This was no ordinary international break: the dramatic dotting of the i’s and crossing of the t’s for World Cup 2018 made up for England’s enthusiasm-sapping pair of uncompetitive goalless draws. But we’re back to the delicious bread-and-butter chaos of the Premier League this weekend, and there’s no better place to resume it than with the North London derby.
May 25, 2013. Bayern Munich vs. Borussia Dortmund in the Champions League final at Wembley. It is perhaps the zenith of German club football. It is certainly the zenith of German club football in England. The Bundesliga had never looked more appealing. But it wasn't so much the standard of football that bewitched the English, it was the way it was watched in Germany.
ESPN FC's Stewart Robson breaks down how Edinson Cavani and Kylian Mbappe can prove to be more essential to PSG than Neymar. Edinson Cavani plays down the significance of his 100th Ligue 1 goal for PSG, saying he plays football for pleasure. There's no change at the top but further down, two Premier League clubs are going in opposite directions. Dropping out: None. Agree? Disagree? Let us know and watch Shaka defend his picks on ESPN FC TV!
Muck Rack makes it simple to find people, tweets, or articles that mention any name, keyword, company, hashtag etc. We've compiled this guide to help you make the most of your search.
Selecting a term
Start searching tweets, articles from media outlets, articles mentioned in tweets, journalists'
names, titles and bios with some suggested searches:
Companies or Topics (e.g. iPhone, Microsoft)
Phrases (e.g. "cloud computing") — use quotes to keep the terms together
Twitter handles (e.g. @username) — returns those who have mentioned or replied to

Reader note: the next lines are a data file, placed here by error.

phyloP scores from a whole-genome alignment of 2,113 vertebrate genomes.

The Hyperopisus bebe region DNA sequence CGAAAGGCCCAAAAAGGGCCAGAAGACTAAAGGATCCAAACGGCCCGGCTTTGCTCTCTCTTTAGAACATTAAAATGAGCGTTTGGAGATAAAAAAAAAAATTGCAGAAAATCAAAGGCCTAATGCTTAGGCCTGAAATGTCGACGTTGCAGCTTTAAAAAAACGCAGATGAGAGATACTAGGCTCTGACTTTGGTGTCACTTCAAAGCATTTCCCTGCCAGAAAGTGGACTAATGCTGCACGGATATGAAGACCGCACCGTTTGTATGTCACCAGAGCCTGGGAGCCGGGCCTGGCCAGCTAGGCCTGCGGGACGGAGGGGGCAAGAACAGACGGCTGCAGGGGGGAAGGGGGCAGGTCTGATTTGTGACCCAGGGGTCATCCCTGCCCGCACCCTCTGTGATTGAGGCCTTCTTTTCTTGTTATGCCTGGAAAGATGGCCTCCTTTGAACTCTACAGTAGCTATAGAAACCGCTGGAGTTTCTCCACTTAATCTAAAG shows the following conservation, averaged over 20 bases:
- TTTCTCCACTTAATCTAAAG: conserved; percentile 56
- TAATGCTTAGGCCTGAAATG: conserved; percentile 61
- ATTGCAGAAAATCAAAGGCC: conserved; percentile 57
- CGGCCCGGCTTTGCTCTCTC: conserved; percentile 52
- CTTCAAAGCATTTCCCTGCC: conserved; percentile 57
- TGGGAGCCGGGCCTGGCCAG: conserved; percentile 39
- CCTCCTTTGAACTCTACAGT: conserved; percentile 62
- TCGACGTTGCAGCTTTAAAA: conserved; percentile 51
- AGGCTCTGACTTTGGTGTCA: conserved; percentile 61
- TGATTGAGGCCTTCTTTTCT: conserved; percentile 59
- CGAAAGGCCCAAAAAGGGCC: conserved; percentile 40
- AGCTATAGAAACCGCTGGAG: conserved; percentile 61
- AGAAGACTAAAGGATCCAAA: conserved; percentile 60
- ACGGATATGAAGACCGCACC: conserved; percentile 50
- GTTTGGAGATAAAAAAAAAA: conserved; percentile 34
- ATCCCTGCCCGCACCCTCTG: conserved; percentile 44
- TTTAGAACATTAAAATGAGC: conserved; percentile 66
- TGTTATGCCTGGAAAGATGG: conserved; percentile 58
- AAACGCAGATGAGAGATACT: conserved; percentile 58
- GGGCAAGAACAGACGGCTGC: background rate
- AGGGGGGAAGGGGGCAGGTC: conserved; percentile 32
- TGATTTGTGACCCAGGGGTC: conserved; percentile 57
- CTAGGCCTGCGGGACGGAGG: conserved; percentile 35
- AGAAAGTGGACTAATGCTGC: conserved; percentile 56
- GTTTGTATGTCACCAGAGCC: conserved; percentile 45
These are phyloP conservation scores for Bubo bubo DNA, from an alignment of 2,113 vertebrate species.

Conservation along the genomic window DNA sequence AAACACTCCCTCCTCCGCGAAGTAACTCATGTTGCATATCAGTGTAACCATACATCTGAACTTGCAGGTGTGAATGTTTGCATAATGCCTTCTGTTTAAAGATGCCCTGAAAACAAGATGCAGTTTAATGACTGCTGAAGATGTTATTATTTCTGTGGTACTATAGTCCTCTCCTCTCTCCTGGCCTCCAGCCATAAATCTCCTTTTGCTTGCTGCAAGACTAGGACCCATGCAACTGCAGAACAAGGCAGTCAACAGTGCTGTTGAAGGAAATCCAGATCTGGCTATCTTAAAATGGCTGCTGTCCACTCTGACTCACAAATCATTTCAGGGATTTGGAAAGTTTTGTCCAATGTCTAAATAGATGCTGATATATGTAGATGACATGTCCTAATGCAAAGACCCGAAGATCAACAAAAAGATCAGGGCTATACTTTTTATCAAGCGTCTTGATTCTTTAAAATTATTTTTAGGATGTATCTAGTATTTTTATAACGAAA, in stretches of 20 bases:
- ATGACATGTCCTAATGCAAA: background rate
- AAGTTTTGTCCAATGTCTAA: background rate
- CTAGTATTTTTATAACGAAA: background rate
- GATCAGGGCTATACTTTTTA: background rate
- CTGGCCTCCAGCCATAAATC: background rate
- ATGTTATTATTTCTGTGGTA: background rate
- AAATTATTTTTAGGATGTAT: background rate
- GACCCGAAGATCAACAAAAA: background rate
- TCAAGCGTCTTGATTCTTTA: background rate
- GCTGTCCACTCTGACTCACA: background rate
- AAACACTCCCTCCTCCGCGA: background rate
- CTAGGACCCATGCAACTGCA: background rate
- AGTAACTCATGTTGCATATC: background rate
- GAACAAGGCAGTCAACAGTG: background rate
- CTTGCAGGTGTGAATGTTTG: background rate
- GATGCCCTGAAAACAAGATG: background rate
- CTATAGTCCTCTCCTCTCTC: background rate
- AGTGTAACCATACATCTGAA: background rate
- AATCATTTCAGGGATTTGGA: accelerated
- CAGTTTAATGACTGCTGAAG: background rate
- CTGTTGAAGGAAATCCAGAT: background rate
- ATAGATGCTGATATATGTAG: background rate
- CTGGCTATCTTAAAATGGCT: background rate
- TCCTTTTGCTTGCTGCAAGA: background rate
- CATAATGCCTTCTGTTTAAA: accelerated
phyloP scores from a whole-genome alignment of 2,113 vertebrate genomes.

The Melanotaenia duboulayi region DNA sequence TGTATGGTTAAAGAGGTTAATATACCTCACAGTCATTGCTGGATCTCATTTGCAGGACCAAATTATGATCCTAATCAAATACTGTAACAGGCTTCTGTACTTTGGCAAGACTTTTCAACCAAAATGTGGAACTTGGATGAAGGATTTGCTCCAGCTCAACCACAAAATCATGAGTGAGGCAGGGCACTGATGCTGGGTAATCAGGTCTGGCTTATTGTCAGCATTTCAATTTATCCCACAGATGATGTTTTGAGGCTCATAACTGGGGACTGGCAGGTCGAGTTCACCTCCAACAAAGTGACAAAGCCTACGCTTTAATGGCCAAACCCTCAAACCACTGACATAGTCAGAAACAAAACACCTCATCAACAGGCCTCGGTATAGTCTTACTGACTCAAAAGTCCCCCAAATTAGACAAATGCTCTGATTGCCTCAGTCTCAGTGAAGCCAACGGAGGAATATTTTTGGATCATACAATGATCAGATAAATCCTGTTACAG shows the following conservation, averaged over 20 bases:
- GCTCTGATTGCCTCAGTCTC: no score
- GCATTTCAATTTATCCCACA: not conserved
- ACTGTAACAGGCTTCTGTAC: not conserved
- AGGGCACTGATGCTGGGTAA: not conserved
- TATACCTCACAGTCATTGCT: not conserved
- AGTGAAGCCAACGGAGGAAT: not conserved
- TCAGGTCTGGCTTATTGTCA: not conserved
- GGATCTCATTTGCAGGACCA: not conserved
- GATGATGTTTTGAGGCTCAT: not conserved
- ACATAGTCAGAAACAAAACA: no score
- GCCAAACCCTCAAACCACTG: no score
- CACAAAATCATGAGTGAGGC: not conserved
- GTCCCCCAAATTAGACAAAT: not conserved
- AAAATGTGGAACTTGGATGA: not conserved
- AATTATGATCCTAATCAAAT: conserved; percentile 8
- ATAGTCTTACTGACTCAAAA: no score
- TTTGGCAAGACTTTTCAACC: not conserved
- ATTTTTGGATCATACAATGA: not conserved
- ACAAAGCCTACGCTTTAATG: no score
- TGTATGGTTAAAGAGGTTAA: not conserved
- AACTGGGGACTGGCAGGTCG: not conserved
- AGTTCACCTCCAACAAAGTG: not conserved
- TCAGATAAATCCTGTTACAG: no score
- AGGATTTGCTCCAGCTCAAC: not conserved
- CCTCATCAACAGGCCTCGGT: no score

Names (e.g. "David Pogue")
Hashtags (e.g. #sxsw, #london2012)
Bio details (e.g. vegan, Olympics, father)
Muck Rack's Advanced Search allows for many boolean operators.
Find results that mention multiple specified terms, use AND or
+. For example, ensure each result contains both Elon Musk and Mark Zuckerberg by
searching Musk AND Zuckerberg or Musk + Zuckerberg.
Use the operators OR or , to broaden your search when you'd like either of
multiple terms to appear in results. (This is the default behavior of our search when no operators
are used). For example, results will contain either cake or cookie by searching cake OR cookie or cake,cookie
Use NOT or - to subtract results from your search. For
example, searching Disney will yield results about the Walt Disney Company as well as Walt Disney
World Resort. To exclude mentions of Disney World, search for Disney -World or Disney
When using one of these operators with a phrase, enclose it in quotation marks. For example, you can
find results about smartphones excluding Apple's iPhone 4S by searching smartphone -"iPhone
Exact case matching or punctuation
If you're searching for a brand name or keyword that relies on specific punctuation marks or capitalization, you can
find results that match your exact query by adding matchcase: before the keyword you're searching for, like matchcase:E*TRADE .
Use parentheses to separate multiple
boolean phrases. For example, to find journalists talking about having fun in Disney World or
Disneyland, search for ("disney world" OR disneyland) AND fun.
An asterisk can be used to search for any variation of a root word truncated by the asterisk. For example, searching for admin* will return results for administrator, administration, administer, administered, etc.
A near operator is an AND operator where you can control the distance between the words. You can vary the distance the near operation uses by adding a forward slash and number (between 0-99) such as strawberries NEAR/10 "whipped cream", which means the strawberries must exist within 10 words of "whipped cream".